For safety, it is fascinating that AI can help us to mine all of the existing information, which means very often, it can find nothing on the substance itself that’s a new chemical often, but it finds something on things which look pretty similar. By looking at all of the chemicals which are similar and all of the properties we know, they are astonishingly good in predicting also the safety of this substance.
FLORA LICHTMAN: So basically, if you have a drug that looks like another drug, you can– and you know that other drug has safety issues, you can then deduce that this drug might have safety issues, and AI can do that analysis faster than anything else.
THOMAS HARTUNG: Exactly. We have a database now which has information on 900,000 chemicals, and it includes about 100 million structures. So you mention all of this information AI can mine and learn from, humans can’t. And whenever you have big data, then AI is shining.
FLORA LICHTMAN: Yeah, I mean, we know that there are problems with big data, too. I mean a big part of the conversation around AI is that it replicates human bias, and we drug testing has had this issue in particular. Like I know there’s been studies showing that because drug dosage trials are tested on men, women have been overmedicated. How do we develop a tool that is more useful than what we already have if we’re pulling on data that has bias in it?
THOMAS HARTUNG: I mean, you have always to look is this plausible? Can the answer be in the data? And we certainly must not hand over to AI, make it autonomous. It is, at the moment, a fantastic tool to get information on a silver platter to take better decisions. It is definitively not yet, and probably will never be, a tool which just you press a button and it says go to the market.
FLORA LICHTMAN: So animal testing started as a safety check, test a new drug in animals, make sure it’s not toxic before it goes to humans. If we skip the animal testing, do you feel like we could be missing a key safety measure?
THOMAS HARTUNG: I’m actually more optimistic that we are actually doing something good here. I mean, the first thing science is incredibly fast in changing. 1, 2 years, our knowledge in the life sciences is doubling.
And completely in contrast to this, these animal tests have been introduced between the 20s of the last century and the 70s. I was not yet born or in kindergarten when these animal tests were introduced, so there must be something in the box which is reflecting us humans better, and this is why I believe it is time for change, and it is a matter of change management more.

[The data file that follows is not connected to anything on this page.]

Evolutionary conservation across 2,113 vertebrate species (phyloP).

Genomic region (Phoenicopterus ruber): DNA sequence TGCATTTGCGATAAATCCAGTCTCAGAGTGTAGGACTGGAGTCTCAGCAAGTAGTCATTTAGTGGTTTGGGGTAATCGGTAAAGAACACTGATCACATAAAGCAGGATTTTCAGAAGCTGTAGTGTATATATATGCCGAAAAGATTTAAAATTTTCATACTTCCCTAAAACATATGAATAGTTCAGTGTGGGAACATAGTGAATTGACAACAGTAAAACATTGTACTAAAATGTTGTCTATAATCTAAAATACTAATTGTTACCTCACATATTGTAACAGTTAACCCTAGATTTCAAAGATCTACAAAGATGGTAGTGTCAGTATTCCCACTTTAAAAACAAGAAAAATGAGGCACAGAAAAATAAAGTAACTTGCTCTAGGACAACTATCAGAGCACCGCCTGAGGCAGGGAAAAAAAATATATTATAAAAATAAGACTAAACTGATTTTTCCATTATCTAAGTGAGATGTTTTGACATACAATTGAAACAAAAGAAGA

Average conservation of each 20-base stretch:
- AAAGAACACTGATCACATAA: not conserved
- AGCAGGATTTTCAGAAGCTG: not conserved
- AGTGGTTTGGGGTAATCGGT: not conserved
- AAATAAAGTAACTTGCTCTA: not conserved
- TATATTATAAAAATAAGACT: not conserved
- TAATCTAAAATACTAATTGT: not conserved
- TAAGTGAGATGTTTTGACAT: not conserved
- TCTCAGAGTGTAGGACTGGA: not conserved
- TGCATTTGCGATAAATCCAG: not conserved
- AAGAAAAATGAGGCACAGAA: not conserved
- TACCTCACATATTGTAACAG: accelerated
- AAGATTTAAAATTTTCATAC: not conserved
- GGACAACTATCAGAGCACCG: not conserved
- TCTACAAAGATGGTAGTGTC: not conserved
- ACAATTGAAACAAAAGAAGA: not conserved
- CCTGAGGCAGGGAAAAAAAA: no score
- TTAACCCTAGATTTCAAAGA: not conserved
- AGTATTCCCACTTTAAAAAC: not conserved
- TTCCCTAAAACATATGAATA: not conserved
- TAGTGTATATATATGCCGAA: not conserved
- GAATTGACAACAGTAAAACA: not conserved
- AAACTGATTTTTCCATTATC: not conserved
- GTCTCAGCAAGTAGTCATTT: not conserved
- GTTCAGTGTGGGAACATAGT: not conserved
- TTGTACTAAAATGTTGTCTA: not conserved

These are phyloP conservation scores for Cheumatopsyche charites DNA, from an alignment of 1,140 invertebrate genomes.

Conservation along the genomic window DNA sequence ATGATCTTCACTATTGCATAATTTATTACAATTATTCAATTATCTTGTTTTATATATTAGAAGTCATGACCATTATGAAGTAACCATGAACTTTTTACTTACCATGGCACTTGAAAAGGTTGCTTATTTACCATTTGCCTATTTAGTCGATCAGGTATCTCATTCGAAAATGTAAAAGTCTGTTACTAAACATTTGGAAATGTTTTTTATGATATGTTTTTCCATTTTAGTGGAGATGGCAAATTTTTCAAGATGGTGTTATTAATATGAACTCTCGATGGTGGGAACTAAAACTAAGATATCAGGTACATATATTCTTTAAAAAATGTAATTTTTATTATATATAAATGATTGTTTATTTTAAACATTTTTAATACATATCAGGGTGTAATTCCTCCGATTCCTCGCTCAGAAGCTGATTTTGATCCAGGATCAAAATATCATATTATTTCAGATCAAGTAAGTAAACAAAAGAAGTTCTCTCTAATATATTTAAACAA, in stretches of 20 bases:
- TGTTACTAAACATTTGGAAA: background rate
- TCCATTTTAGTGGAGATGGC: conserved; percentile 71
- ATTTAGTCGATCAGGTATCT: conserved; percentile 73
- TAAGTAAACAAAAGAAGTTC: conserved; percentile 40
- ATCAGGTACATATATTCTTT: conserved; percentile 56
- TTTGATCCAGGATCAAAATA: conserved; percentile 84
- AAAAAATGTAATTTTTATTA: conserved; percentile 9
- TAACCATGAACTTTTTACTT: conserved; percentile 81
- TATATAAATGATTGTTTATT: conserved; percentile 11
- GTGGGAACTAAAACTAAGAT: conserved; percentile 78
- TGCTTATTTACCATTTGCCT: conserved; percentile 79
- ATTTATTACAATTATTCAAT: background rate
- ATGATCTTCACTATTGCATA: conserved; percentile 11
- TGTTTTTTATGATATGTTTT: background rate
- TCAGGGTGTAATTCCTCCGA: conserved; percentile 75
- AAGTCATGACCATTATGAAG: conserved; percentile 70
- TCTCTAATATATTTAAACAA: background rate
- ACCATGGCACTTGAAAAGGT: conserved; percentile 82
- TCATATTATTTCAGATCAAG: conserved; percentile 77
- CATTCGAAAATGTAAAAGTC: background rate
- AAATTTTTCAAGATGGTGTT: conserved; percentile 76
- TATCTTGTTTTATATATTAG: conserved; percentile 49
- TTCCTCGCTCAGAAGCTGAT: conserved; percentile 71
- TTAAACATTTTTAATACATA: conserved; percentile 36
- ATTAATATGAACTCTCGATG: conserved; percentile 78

The alternative methods, whether it’s these organoids, organ on chip systems, whether it’s AI, they are actually outperforming most of these animal tests.
FLORA LICHTMAN: How far along are we with these alternatives to animal testing? I mean, are we a proof of concept phase? Are pharmaceutical companies already using these techniques?
THOMAS HARTUNG: Yes, pharmaceutical companies use everything, which gives them relevant information and making them move faster. I’m very much in safety. Toxicology is the field. The pharma industry is already spending four times more on cell cultures and computational methods for safety than they spend on animals. It is only that for the final step of registering their drugs, they also have to deliver package with animals.
FLORA LICHTMAN: What is your long term vision? Do you imagine that we’re going to eliminate animal testing altogether?
THOMAS HARTUNG: I would say we will need some animal testing. For example, we have to develop veterinary drugs. So human drugs have to be tested in human trials. You need animal trials.
I can also not really imagine how we would measure effects on behavior in animals in a non-sentient system. So it’s probably some animal testing will stay, but this black box testing, put something in the animal, and wait whether something is happening, and then fighting for the next two years that this is human relevant, that’s not a healthy process.
FLORA LICHTMAN: That’s all the time we have. I’d like to thank my guest, Dr. Thomas Hartung, Director of the Johns Hopkins Center for Alternatives to Animal Testing, based in Baltimore, Maryland.
THOMAS HARTUNG: Thanks for having me.